By the 1950s, innovation in plastics and injection-molding meant that snow globes could be made even more cheaply. Even the “snow” that floats around inside the globe, called “flitter” in the business, could be made from plastics—no need to use marble, bone chips, or ground rice anymore (mass-produced plastic glitter, which was allegedly invented in 1934, became part of the snow globe story only later). The water filling the globes was also frequently mixed with glycol, to make the snow fall more slowly, although sometimes it was mixed with far more lethal substances. At least one manufacturer, McMichael told The New York Times, began mixing antifreeze into the water to keep the globes from freezing and cracking during shipping. Stories of children becoming ill after drinking the water from snow globes sometimes made headlines, including one about children who became seriously sick after drinking snow globe water taken directly from polluted Hong Kong Bay.

Despite those stories, the industry continued to grow. Four major companies in America continued to produce snow globes of varying quality and subject including souvenirs, but also holiday globes and novelty gifts. It was a similar landscape in Europe, with a few manufacturers dominating the snow globe scene.

By the 1980s, snow globes were still a staple of the gift industry, but they’d also become the epitome of kitsch—probably because everyone and everything from Disney’s Bambi to the Lone Ranger to Niagara Falls and the White House could be put under glass and forced to endure frequent and bewildering snowstorms. But what does the market look like today? 

A GLOBE FOR EVERYONE

Oddly enough, snow globes remain big business. There is a sizable collector's market for both antique and novelty domes. And Erwin Perzy III’s company is still healthy. The Vienna shop produces upwards of 200,000 snow globes a year, and that’s just a small part of the market. It’s perhaps a mark of how familiar a form a snow globe is, and what innocent—almost saccharine—kitsch they’re meant to be that they can be so gleefully perverted, as this collection of weird, macabre, and wonderful snow globes demonstrates.

So this holiday, consider the humble snow globe as a gift for someone you love. But if you do buy in, remember not  to bring your snow globe on a plane (unless it’s smaller than a tennis ball and can fit entirely into a Ziploc bag). And always adhere to these words from collector McMichael: “'No matter how thirsty you are, no matter how desperate, never, ever drink the water from a snow dome.'”

10 Questions About Columbus Day

ihsanGercelman/iStock via Getty Images
ihsanGercelman/iStock via Getty Images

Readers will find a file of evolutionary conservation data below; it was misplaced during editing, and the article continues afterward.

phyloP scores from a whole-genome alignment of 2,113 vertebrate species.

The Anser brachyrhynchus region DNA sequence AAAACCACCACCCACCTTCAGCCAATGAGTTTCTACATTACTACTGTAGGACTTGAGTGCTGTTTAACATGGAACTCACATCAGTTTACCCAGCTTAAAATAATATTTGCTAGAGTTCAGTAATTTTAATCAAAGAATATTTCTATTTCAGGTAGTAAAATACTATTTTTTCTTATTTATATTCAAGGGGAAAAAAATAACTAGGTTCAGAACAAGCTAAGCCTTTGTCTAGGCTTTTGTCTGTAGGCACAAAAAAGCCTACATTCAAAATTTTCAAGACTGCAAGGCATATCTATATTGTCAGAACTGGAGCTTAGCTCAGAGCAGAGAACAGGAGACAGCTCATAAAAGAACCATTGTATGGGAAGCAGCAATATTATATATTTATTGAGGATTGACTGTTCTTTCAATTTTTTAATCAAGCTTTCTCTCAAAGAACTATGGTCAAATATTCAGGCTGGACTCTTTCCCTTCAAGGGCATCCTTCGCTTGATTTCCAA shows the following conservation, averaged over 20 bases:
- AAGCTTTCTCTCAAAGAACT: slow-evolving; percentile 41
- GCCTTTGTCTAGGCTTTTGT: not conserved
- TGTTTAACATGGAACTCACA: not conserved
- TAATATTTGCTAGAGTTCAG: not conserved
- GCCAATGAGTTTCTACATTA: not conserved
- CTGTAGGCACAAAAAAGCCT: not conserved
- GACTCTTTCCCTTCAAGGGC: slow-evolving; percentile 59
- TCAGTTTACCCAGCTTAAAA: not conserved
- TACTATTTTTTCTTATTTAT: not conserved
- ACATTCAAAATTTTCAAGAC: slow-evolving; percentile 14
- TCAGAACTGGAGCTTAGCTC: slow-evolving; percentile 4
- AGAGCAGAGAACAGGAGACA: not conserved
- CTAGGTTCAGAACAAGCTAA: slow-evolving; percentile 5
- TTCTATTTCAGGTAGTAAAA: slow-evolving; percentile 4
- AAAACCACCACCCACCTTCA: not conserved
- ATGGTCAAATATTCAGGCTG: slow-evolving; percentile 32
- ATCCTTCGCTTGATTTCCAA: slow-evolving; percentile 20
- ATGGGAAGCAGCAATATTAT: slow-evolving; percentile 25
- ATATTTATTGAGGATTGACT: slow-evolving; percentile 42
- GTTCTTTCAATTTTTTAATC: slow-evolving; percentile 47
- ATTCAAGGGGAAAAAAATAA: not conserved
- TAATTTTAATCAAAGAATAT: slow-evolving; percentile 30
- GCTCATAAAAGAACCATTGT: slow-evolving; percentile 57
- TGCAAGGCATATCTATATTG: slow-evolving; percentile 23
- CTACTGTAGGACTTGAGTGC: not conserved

Every American student learns that Christopher Columbus sailed the ocean blue and landed in the New World in 1492. Winifred Sackville Stoner, Jr.'s poem "History of the U.S." has made it impossible to forget the date (although the couplet actually predates her birth), and many federal workers get a day off every October to recognize the explorer's arrival in the New World. You know the who and where, but here are 10 more answers to pressing questions about Columbus Day.

1. When did Christopher Columbus become a cultural icon?

By the early 1500s, other navigators like Amerigo Vespucci and Francisco Pizarro had become more popular and successful than Columbus had been with his off-course voyages. According to The New York Times, historians and writers in the latter part of the 16th century restored some of Columbus’s reputation with great words of praise for the explorer and his discoveries, with his fellow Italians proving particularly eager to celebrate his life in plays and poetry.

2. How did Christopher Columbus's popularity reach the United States?

Blame the British. As the American colonies formed an identity separate from their mainly English roots, colonists looked to figures like the "appointed of God" Columbus to symbolize their ideals. "By the time of the Revolution," writes John Noble Wilford, "Columbus had been transmuted into a national icon, a hero second only to Washington." Columbus's American legacy got another shot in the arm in 1828 when a biography (peppered with historical fiction) by Washington Irving transformed Columbus into an even more idealized figure who sought to "colonize and cultivate," not to strip the New World of its resources.

3. When was the first Columbus Day?

The first recorded celebration took place in 1792 in New York City, but the first holiday held in commemoration of the 1492 voyage coincided with its 400th anniversary in 1892. President Benjamin Harrison issued a proclamation in which he called Columbus a "pioneer of progress and enlightenment" and suggested that Americans "cease from toil and devote themselves to such exercises as may best express honor to the discoverer and their appreciation of the great achievements of the four completed centuries of American life."

If Harrison had had his way, though, the holiday would have been celebrated on October 21. He knew that Columbus landed under the Julian calendar, not the Gregorian calendar we use today—making October 21 the correct date for anniversary celebrations.

4. Did anyone actually celebrate Columbus Day in the 19th century?

Italian Americans embraced Columbus as an important figure in their history and saw celebrating him as a way to "be accepted by the mainstream," the Chicago Tribune notes. The Knights of Columbus, an organization formed by Irish Catholic immigrants in 1882, chose the Catholic explorer as their patron "as a symbol that allegiance to their country did not conflict with allegiance to their faith," according to the group's website. Following President Harrison’s 1892 proclamation, they lobbied for Columbus Day to become an official holiday.